These students are homeless.
Vancouver, Washington, resident James Hill spent nights with his 16-year-old daughter and her toddler moving between the homes of friends and sleeping in a vehicle. He worried about keeping his daughter and granddaughter safe and warm at night so his daughter could have a restful sleep and be prepared for school the next day.
One of his main goals was to ensure that his daughter went to school. She is a sophomore in Vancouver’s Evergreen Public Schools.
“I tried to keep it as normal as possible for them — even though where we slept at night was not the ideal place,” he said.
Through a state housing grant, Hill was able to move into a new home with his daughter and granddaughter. This session, the Legislature determines if funding for these grants will continue. That commitment awaits passage of the 2017-19 biennial budget.
Hill became homeless in May after his landlord raised his rent. He couldn’t afford it. His daughter and granddaughter came to live with him in July. They slept in the homes of Hill’s friends and then moved to the vehicle so his daughter could be closer to school.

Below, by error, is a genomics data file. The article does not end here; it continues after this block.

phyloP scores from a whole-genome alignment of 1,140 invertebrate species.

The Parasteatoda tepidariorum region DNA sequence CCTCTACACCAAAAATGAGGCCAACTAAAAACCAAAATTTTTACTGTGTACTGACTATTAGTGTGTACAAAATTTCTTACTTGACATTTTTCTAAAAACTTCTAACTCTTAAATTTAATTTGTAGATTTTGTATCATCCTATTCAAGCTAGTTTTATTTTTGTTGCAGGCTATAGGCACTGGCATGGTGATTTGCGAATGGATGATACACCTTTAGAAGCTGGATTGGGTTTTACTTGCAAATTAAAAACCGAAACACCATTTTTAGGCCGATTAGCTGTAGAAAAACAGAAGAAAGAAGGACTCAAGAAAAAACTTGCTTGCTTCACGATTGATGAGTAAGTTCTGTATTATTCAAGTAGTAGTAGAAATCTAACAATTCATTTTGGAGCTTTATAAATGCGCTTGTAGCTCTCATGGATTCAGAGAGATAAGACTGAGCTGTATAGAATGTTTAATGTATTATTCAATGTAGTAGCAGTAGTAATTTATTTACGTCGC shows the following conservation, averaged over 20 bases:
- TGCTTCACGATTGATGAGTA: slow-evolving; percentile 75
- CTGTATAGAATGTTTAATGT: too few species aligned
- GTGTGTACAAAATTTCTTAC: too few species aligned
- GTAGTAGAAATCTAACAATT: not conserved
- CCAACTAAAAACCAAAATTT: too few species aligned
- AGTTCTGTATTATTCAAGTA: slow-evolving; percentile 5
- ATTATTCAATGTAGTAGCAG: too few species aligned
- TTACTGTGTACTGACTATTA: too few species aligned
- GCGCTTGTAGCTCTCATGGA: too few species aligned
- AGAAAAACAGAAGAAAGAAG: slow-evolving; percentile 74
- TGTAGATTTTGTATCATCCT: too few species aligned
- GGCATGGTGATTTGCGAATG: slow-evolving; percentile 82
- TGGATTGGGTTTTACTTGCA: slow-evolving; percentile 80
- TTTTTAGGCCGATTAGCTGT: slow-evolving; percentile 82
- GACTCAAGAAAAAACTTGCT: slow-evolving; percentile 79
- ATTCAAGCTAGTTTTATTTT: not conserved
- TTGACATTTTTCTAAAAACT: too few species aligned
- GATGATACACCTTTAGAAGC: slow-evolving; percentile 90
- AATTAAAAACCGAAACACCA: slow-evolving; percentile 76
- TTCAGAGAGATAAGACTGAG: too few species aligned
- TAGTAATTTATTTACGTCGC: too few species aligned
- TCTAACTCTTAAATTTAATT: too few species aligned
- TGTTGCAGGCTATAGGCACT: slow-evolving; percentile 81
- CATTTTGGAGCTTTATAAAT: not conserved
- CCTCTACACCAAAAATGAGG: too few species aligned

Without access to the Internet or a computer in their living space, completing online assignments was challenging for Hill’s daughter. Like any high school student, his daughter wanted a social life and to entertain friends, but this was difficult without a home.
Hill tried to look for housing, but faced a financial barrier. In previous years, he left apartments because he couldn’t afford the rent. He was unable to pay the fees for breaking his rent contract. His debts continued to accumulate.
Hill worked while he was homeless and found rentals he could afford. However, landlords were concerned with the past debt on his credit report and wouldn’t allow him to rent.
He contacted Peggy Carlson, the Evergreen School District’s liaison for Students in Transition, and learned about the Homeless Student Stability and Opportunity Act Grant.
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